Shadelands Ranch Museum
A site on the National Register of Historic Places, the Shadelands Ranch Museum is a time capsule of turn-of-the-20th-Century Walnut Creek.
Completed in 1903, the Museum was originally the ranch home of Hiram Penniman, an early Walnut Creek pioneer who came to Walnut Creek in 1850 and eventually owned some 500 acres of fruit and nut orchards in the Ygnacio Valley.
Penniman and his second wife, Carrie Morris, raised four children, two sons and two daughters. Penniman built the large redwood-framed Colonial Revival house on the ranch to provide for the future security of his unmarried daughter, Mary.
The house is furnished with many original family furnishings and treatments.
The Shadelands Ranch Historical Museum is operated by the Walnut Creek Historical Society. The building also serves as the Society’s headquarters. Learn about:
From its curved glass bay windows to the classic white columns of its front porch, the Penniman home stands as a testament to the craftsmanship and materials of a bygone era.
The Penniman home architecture is typical of Colonial Revival design — a style characteristic of the early 1900s that blended diverse styles and was intended to ensure convenience, gracious living and artistic effect.
The columns on the large, wrap-around porch are under scale yet show fine effects of color, texture, and handling of quality materials.
Other Revival design details include the weathered, handcrafted appearance of the shingle roof, the hand-hewn front door of golden oak, the newel post staircase, and the clinker brick fireplaces.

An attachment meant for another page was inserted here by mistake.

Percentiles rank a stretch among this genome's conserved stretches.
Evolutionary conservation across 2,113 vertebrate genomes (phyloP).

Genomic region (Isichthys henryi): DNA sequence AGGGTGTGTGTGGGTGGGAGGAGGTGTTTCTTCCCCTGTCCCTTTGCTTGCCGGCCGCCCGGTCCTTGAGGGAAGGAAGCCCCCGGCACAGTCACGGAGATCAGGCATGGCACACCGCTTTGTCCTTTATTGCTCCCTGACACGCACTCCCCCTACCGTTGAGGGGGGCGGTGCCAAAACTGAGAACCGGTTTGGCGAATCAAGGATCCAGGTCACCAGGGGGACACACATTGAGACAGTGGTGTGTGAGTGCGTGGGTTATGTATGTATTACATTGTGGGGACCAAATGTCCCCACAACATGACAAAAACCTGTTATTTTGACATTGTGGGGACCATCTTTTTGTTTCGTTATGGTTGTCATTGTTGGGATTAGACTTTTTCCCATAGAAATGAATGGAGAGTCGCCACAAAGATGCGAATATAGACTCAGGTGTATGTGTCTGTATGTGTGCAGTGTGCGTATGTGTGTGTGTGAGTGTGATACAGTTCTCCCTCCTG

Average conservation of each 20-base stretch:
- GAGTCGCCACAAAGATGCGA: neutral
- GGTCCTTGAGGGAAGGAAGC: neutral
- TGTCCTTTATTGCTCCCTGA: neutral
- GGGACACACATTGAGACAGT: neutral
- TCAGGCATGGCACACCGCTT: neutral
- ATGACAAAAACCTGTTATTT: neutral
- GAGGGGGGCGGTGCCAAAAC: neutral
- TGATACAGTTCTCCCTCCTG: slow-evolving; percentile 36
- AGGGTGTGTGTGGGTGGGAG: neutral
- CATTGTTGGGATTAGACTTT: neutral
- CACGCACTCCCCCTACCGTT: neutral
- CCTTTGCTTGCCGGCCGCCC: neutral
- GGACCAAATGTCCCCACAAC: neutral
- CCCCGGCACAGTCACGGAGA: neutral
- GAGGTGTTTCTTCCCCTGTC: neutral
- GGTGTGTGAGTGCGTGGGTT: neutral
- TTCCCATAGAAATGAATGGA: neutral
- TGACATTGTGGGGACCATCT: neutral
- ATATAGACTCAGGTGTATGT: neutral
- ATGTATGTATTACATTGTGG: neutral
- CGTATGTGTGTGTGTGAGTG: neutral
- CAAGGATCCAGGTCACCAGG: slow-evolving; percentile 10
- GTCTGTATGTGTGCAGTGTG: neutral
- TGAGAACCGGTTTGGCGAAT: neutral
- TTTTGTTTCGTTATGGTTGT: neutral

From Family Home to Historical Museum
Penniman built the ranch home for daughter Mary Penniman. Unfortunately, Mary died of influenza in 1909, only a few years after the house was built.
On her death, the house and ranch property went to Penniman’s other daughter, Bessie, who had married Albert Johnson, son of a wealthy Ohio businessman.
On Bessie’s death in 1943, Johnson, inherited the property. Shadelands continued as a fruit and nut ranch until 1948, the year that Johnson died.
At the time of Bessie’s death, Johnson formed the Gospel Foundation of California to administer Shadelands and his other assets.
Following Johnson’s death, the Gospel Foundation continued to administer the Shadelands Ranch until 1970, when the foundation donated the home and 2.67 acres of land to the City of Walnut Creek for the purpose of preserving and interpreting local history.
The City appointed the Walnut Creek Historical Society as administrator. The house and grounds were opened to the public as the Shadelands Ranch Historical Museum in 1972.